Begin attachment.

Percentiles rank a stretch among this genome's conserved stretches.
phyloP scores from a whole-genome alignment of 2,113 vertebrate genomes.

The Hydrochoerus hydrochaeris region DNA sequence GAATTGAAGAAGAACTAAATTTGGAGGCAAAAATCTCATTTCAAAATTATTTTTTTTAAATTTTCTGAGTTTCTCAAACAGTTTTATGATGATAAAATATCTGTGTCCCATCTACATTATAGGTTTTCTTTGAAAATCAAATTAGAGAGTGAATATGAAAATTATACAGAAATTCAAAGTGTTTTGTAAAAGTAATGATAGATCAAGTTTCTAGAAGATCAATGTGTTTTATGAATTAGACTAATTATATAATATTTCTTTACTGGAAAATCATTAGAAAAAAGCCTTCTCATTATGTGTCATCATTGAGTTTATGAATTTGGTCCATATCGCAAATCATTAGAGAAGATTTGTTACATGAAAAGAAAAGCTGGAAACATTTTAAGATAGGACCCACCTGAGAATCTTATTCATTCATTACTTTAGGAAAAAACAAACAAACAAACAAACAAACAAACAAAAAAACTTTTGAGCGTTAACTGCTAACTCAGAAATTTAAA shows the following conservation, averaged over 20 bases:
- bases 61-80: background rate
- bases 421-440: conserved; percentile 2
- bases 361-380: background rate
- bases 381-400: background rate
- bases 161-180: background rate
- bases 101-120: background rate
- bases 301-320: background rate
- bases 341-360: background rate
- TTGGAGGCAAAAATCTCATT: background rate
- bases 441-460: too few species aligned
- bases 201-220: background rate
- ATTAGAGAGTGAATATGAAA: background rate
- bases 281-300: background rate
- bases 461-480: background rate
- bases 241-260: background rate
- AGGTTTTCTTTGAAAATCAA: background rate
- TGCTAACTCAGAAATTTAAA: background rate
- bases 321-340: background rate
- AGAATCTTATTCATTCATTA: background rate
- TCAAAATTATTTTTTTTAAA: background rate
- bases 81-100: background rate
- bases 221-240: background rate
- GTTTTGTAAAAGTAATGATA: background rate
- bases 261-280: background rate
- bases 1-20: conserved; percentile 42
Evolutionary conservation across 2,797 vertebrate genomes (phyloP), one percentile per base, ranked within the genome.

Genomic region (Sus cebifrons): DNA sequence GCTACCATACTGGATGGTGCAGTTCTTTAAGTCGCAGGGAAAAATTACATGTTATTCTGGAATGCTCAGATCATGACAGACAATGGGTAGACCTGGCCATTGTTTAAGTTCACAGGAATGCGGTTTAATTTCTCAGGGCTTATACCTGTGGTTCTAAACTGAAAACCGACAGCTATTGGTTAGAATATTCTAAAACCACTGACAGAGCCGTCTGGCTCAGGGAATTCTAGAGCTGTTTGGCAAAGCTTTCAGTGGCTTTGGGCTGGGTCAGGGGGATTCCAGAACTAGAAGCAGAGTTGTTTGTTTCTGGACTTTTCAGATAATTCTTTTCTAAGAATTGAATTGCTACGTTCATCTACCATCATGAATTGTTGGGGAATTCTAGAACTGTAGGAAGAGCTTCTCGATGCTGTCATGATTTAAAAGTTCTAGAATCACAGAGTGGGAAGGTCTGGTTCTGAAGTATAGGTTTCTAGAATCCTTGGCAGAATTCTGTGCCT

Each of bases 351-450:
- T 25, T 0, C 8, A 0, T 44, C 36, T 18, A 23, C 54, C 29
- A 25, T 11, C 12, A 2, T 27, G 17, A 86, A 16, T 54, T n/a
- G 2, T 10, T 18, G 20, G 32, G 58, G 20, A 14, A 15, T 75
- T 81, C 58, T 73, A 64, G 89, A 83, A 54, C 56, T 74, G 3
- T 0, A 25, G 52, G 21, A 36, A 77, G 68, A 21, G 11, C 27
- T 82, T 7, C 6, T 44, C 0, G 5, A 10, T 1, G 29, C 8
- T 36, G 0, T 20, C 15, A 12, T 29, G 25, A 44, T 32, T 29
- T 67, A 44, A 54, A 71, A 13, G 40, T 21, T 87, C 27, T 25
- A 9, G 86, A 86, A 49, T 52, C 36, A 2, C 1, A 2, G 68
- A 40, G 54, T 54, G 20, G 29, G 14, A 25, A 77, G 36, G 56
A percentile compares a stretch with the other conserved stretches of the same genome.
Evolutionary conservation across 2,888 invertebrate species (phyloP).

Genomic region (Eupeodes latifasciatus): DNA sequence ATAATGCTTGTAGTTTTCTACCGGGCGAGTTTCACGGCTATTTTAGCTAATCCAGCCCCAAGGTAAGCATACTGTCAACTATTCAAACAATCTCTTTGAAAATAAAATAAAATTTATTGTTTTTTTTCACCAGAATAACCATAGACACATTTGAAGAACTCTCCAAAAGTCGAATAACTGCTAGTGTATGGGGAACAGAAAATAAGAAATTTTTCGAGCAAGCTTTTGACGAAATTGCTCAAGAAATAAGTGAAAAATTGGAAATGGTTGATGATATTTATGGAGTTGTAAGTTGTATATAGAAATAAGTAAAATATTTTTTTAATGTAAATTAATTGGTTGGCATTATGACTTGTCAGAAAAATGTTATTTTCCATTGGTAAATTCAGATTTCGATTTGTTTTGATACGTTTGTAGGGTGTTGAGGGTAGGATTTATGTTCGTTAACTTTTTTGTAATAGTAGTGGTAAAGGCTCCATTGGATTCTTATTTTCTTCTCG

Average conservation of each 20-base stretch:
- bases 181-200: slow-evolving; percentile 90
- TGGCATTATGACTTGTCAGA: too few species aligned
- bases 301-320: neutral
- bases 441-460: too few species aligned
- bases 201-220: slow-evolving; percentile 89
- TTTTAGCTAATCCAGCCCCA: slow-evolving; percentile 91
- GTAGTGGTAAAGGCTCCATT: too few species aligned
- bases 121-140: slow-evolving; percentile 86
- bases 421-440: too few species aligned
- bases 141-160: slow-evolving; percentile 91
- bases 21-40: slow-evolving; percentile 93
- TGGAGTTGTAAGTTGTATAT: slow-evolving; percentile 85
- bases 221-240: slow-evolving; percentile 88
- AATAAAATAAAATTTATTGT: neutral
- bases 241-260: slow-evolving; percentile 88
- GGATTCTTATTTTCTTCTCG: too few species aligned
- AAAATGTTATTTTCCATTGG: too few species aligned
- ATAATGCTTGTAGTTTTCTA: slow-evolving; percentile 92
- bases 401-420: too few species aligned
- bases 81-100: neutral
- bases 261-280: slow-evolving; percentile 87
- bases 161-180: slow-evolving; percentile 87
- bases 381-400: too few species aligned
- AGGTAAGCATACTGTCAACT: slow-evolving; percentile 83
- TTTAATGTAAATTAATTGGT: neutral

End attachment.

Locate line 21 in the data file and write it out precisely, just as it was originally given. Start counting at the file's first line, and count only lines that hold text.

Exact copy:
- bases 321-340: background rate